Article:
My circadian rhythms must have been all akimbo, because I simply could not sleep for most of the night last night.  After I finished yesterday’s post, I quickly conked out. When I woke up, I was wide awake, but it was still dark.  It turned out it was 12:30. And no matter what I did, I couldn’t fall back to sleep until 5:00, and then I only slept for another hour. I am hoping I will do better tonight. I tried to avoid napping this afternoon, but couldn’t help it, and I slept for a couple of hours before dinner.  I’m still very tired, but I’ll try to recount the day’s adventures.

Breakfast in the B&B was quite nice, a selection of meats, cheeses, rolls, eggs Euro‐style (soft cooked, eaten with a spoon out of the shell), cereal, and yogurt. I got there right when it opened at 7:30; Troy made it down after a few minutes, and it turns out her circadian rhythms were a lot like mine: she hadn’t slept much either. After breakfast she decided to go back upstairs to try to sleep some more, so I set out on my own, and we made plans to meet for the Ljubljana Free Tour at 11:00.  I explored a charming part of town with a lot of museums and other interesting buildings, and then headed into Tivoli Park. Finally I made my way to Prešeren Square, where Troy was waiting, and the tour began.

And now, gentle reader, I can proceed no longer in my Ljubljana journal without talking about Plečnik.

Google Doodle from January 23, 2012, Plečnik’s 140th birthday, depicting the Triple Bridge

I really should have introduced Plečnik in my Balkan Art post, but I somehow managed to overlook him. It is said that Plečnik is to Ljubljana what Antoni Gaudí is to Barcelona.

From libraries, office buildings, cemeteries, and stadiums to landscaping, riverside embankments, and market halls, Plečnik left his mark everywhere. While he may not yet register very high on the international Richter scale of important architects, the Slovenes’ pride in this man’s work is understandable.

–Rick Steves

Jože Plečnik was born in Ljubljana in 1872.  He studied architecture in Vienna with Otto Wagner, who was one of the main members of the Vienna Secession movement. Plečnik’s early work was in the Art Nouveau style, but in 1921 he was chosen by the president of Czechoslovakia as chief architect for the renovation of Prague Castle, and there he perfected his style, a personal interpretation of Vienna Secession architecture with classical touches such as columns and pyramids that is austere yet playful.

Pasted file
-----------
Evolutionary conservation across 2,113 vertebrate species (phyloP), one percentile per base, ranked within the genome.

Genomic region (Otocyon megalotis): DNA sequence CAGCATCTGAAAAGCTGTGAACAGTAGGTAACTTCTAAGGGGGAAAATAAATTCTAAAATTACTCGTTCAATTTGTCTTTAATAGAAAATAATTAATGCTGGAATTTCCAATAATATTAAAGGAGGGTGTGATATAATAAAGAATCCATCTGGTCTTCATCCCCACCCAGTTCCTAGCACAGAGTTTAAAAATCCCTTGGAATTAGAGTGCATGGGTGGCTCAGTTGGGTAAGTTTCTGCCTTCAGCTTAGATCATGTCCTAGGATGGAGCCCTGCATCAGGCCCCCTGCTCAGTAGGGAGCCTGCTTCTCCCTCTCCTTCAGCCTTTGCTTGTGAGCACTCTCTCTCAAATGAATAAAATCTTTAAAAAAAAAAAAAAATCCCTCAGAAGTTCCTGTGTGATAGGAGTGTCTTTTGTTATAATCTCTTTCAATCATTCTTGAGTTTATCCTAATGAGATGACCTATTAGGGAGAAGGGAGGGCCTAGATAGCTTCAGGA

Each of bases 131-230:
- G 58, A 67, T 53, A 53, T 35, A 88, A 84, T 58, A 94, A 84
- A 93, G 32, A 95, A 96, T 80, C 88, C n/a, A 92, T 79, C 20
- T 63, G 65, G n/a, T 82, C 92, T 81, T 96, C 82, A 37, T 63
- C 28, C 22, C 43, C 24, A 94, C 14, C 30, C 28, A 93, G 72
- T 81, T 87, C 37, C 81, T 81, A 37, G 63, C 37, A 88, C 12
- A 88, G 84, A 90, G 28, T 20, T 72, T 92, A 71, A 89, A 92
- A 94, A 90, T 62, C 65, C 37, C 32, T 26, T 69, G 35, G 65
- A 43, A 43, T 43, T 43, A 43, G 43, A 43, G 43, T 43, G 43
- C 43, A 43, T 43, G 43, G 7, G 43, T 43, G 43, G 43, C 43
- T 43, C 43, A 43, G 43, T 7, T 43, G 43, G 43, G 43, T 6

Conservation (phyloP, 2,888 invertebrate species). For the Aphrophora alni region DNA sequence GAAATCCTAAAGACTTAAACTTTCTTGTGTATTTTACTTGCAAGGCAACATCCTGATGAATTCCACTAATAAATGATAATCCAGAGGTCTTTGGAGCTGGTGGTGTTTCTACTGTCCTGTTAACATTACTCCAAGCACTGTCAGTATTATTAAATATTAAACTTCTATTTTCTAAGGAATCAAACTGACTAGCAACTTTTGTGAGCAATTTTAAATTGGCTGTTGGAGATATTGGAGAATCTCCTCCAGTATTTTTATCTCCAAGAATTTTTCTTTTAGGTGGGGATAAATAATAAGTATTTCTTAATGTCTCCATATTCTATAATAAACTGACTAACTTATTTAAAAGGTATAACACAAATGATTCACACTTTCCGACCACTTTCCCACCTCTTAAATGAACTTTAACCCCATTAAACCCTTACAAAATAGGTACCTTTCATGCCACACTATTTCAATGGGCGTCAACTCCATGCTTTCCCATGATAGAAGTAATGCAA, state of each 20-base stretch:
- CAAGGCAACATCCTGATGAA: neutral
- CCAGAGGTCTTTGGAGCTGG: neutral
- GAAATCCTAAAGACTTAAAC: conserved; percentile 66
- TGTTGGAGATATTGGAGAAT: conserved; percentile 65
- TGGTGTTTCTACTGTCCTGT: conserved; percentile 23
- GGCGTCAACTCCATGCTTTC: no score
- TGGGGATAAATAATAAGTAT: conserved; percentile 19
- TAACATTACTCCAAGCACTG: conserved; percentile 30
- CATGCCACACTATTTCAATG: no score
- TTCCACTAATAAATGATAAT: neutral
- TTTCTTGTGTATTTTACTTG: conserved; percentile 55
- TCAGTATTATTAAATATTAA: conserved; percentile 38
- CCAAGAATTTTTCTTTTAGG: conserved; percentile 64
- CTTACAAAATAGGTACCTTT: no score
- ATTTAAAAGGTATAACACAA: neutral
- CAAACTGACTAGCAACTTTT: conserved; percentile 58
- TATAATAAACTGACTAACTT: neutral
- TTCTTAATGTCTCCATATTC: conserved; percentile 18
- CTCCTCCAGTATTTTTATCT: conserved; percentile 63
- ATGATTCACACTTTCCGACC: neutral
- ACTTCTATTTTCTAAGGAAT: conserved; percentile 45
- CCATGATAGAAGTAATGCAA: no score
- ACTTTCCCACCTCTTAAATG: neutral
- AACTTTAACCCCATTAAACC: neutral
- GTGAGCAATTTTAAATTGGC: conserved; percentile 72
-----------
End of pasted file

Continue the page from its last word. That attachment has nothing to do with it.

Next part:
Plečnik returned to Ljubljana in the 1920s and remained here until he died in 1957. After the Communists came to power following World War II, Plečnik fell out of favor and into oblivion. This changed in 1986, when the Pompidou Center in Paris held an exhibition about Plečnik, and today he is celebrated as singularly responsible for having created the Ljubljana of today.

We heard all about Plečnik on the tour and saw a good sampling of his work, but there is so much more, and I wish there were time to see it all. I really became enamored of his work today.

Of course there is more than just Plečnik here. There’s a lot of Baroque architecture, and Socialist Realism is also prevalent. I’ve included a smattering of the highlights here, and there’s more in Picasa. Unfortunately, I don’t remember what every building was, and not everything I took a picture of was a landmark.

Citizens holding up the building
The Opera and Ballet Theatre

 

The Slovenian Parliament
The Sts. Cyril and Methodius Church

This church is better known as the Serbian Orthodox Church. Photographs weren’t allowed inside, but I found some photos online.